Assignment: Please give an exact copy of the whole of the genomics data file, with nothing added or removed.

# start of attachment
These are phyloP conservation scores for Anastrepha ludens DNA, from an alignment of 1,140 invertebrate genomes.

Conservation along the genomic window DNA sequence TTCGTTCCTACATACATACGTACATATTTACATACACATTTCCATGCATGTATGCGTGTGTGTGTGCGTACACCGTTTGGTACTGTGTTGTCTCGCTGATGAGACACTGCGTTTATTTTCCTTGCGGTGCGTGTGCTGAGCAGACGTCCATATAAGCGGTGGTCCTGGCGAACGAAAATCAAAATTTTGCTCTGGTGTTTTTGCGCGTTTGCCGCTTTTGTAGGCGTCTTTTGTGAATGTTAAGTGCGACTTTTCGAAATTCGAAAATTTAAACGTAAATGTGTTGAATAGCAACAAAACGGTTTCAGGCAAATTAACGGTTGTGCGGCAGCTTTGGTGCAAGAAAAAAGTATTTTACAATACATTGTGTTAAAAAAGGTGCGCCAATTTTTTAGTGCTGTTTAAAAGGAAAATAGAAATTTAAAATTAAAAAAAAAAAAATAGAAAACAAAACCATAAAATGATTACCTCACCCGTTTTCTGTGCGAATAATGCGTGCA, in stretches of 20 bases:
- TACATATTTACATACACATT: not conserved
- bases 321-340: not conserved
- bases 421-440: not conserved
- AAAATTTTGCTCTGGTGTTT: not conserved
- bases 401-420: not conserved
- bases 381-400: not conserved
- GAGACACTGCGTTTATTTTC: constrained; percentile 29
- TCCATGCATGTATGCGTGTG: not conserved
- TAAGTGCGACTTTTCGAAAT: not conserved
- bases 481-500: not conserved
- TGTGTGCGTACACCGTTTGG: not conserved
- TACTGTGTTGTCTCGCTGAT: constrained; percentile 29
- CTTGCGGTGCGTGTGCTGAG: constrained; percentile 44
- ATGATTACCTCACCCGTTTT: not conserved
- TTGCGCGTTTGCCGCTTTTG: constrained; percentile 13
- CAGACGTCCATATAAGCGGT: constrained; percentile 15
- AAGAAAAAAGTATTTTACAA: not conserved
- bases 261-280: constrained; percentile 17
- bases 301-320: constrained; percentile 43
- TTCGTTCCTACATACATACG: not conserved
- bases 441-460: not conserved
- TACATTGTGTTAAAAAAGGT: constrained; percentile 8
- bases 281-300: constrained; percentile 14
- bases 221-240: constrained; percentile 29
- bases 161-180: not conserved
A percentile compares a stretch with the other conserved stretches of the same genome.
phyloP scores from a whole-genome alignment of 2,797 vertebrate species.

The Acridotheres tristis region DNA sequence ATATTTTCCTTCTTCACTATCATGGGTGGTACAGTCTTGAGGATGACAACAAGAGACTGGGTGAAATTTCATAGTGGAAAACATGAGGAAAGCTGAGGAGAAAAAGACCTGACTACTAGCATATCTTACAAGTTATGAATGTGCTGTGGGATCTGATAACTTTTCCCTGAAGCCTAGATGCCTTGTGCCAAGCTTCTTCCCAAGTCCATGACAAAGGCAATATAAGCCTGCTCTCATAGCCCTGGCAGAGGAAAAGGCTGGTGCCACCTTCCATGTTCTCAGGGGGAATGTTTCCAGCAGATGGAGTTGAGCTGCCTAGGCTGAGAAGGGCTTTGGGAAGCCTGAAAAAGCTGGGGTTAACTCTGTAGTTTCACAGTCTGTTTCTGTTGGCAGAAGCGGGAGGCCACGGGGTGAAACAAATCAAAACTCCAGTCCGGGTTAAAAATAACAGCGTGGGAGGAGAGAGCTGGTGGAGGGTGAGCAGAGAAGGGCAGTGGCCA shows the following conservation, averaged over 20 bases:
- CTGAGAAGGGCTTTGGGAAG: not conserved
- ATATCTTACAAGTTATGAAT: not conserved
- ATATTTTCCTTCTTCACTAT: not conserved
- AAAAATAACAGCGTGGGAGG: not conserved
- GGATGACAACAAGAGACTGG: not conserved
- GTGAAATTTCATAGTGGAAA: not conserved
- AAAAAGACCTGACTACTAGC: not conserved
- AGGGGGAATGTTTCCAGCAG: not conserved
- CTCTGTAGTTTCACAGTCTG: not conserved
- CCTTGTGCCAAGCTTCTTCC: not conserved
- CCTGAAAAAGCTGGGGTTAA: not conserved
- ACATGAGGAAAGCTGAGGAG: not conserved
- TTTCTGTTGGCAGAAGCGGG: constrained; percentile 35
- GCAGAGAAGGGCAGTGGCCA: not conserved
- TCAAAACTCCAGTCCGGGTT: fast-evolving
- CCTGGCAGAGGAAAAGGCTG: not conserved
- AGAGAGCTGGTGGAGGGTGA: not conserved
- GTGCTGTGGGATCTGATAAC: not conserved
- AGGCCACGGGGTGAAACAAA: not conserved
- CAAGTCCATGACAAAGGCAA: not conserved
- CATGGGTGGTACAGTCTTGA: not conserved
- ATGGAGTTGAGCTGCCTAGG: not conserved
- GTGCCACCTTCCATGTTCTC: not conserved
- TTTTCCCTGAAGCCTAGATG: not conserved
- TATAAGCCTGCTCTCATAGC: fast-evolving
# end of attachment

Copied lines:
These are phyloP conservation scores for Anastrepha ludens DNA, from an alignment of 1,140 invertebrate genomes.

Conservation along the genomic window DNA sequence TTCGTTCCTACATACATACGTACATATTTACATACACATTTCCATGCATGTATGCGTGTGTGTGTGCGTACACCGTTTGGTACTGTGTTGTCTCGCTGATGAGACACTGCGTTTATTTTCCTTGCGGTGCGTGTGCTGAGCAGACGTCCATATAAGCGGTGGTCCTGGCGAACGAAAATCAAAATTTTGCTCTGGTGTTTTTGCGCGTTTGCCGCTTTTGTAGGCGTCTTTTGTGAATGTTAAGTGCGACTTTTCGAAATTCGAAAATTTAAACGTAAATGTGTTGAATAGCAACAAAACGGTTTCAGGCAAATTAACGGTTGTGCGGCAGCTTTGGTGCAAGAAAAAAGTATTTTACAATACATTGTGTTAAAAAAGGTGCGCCAATTTTTTAGTGCTGTTTAAAAGGAAAATAGAAATTTAAAATTAAAAAAAAAAAAATAGAAAACAAAACCATAAAATGATTACCTCACCCGTTTTCTGTGCGAATAATGCGTGCA, in stretches of 20 bases:
- TACATATTTACATACACATT: not conserved
- bases 321-340: not conserved
- bases 421-440: not conserved
- AAAATTTTGCTCTGGTGTTT: not conserved
- bases 401-420: not conserved
- bases 381-400: not conserved
- GAGACACTGCGTTTATTTTC: constrained; percentile 29
- TCCATGCATGTATGCGTGTG: not conserved
- TAAGTGCGACTTTTCGAAAT: not conserved
- bases 481-500: not conserved
- TGTGTGCGTACACCGTTTGG: not conserved
- TACTGTGTTGTCTCGCTGAT: constrained; percentile 29
- CTTGCGGTGCGTGTGCTGAG: constrained; percentile 44
- ATGATTACCTCACCCGTTTT: not conserved
- TTGCGCGTTTGCCGCTTTTG: constrained; percentile 13
- CAGACGTCCATATAAGCGGT: constrained; percentile 15
- AAGAAAAAAGTATTTTACAA: not conserved
- bases 261-280: constrained; percentile 17
- bases 301-320: constrained; percentile 43
- TTCGTTCCTACATACATACG: not conserved
- bases 441-460: not conserved
- TACATTGTGTTAAAAAAGGT: constrained; percentile 8
- bases 281-300: constrained; percentile 14
- bases 221-240: constrained; percentile 29
- bases 161-180: not conserved
A percentile compares a stretch with the other conserved stretches of the same genome.
phyloP scores from a whole-genome alignment of 2,797 vertebrate species.

The Acridotheres tristis region DNA sequence ATATTTTCCTTCTTCACTATCATGGGTGGTACAGTCTTGAGGATGACAACAAGAGACTGGGTGAAATTTCATAGTGGAAAACATGAGGAAAGCTGAGGAGAAAAAGACCTGACTACTAGCATATCTTACAAGTTATGAATGTGCTGTGGGATCTGATAACTTTTCCCTGAAGCCTAGATGCCTTGTGCCAAGCTTCTTCCCAAGTCCATGACAAAGGCAATATAAGCCTGCTCTCATAGCCCTGGCAGAGGAAAAGGCTGGTGCCACCTTCCATGTTCTCAGGGGGAATGTTTCCAGCAGATGGAGTTGAGCTGCCTAGGCTGAGAAGGGCTTTGGGAAGCCTGAAAAAGCTGGGGTTAACTCTGTAGTTTCACAGTCTGTTTCTGTTGGCAGAAGCGGGAGGCCACGGGGTGAAACAAATCAAAACTCCAGTCCGGGTTAAAAATAACAGCGTGGGAGGAGAGAGCTGGTGGAGGGTGAGCAGAGAAGGGCAGTGGCCA shows the following conservation, averaged over 20 bases:
- CTGAGAAGGGCTTTGGGAAG: not conserved
- ATATCTTACAAGTTATGAAT: not conserved
- ATATTTTCCTTCTTCACTAT: not conserved
- AAAAATAACAGCGTGGGAGG: not conserved
- GGATGACAACAAGAGACTGG: not conserved
- GTGAAATTTCATAGTGGAAA: not conserved
- AAAAAGACCTGACTACTAGC: not conserved
- AGGGGGAATGTTTCCAGCAG: not conserved
- CTCTGTAGTTTCACAGTCTG: not conserved
- CCTTGTGCCAAGCTTCTTCC: not conserved
- CCTGAAAAAGCTGGGGTTAA: not conserved
- ACATGAGGAAAGCTGAGGAG: not conserved
- TTTCTGTTGGCAGAAGCGGG: constrained; percentile 35
- GCAGAGAAGGGCAGTGGCCA: not conserved
- TCAAAACTCCAGTCCGGGTT: fast-evolving
- CCTGGCAGAGGAAAAGGCTG: not conserved
- AGAGAGCTGGTGGAGGGTGA: not conserved
- GTGCTGTGGGATCTGATAAC: not conserved
- AGGCCACGGGGTGAAACAAA: not conserved
- CAAGTCCATGACAAAGGCAA: not conserved
- CATGGGTGGTACAGTCTTGA: not conserved
- ATGGAGTTGAGCTGCCTAGG: not conserved
- GTGCCACCTTCCATGTTCTC: not conserved
- TTTTCCCTGAAGCCTAGATG: not conserved
- TATAAGCCTGCTCTCATAGC: fast-evolving